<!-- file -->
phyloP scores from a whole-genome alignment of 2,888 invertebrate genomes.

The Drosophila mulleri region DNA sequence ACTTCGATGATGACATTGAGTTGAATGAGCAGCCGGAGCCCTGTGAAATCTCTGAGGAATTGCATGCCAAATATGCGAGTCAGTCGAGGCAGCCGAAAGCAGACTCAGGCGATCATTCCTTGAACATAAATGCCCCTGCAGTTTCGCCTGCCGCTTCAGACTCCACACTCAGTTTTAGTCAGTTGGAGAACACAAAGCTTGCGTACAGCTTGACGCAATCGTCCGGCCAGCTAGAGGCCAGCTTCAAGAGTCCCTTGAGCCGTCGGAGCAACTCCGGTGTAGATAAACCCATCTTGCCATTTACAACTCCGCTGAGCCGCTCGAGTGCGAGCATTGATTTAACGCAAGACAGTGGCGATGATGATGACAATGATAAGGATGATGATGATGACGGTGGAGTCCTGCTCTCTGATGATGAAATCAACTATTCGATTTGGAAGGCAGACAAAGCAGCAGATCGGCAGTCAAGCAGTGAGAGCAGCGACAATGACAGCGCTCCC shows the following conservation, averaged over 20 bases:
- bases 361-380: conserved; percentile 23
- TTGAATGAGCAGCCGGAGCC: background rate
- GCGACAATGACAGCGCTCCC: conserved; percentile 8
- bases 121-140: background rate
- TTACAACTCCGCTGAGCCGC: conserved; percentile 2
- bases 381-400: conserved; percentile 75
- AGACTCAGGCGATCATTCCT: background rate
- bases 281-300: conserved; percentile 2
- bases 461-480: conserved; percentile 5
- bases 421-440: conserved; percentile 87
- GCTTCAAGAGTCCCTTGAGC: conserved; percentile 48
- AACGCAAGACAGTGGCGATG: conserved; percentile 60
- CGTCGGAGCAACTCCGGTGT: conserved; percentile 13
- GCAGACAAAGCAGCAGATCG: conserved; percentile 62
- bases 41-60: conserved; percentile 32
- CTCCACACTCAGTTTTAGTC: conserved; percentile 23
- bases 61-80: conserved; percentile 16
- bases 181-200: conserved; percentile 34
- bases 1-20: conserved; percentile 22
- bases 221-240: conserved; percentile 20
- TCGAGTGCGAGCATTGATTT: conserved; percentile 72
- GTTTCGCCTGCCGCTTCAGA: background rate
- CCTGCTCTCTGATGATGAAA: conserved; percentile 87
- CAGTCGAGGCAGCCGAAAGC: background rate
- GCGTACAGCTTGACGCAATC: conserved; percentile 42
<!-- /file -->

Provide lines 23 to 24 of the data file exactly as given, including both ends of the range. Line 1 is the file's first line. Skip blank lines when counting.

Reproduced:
- TCGAGTGCGAGCATTGATTT: conserved; percentile 72
- GTTTCGCCTGCCGCTTCAGA: background rate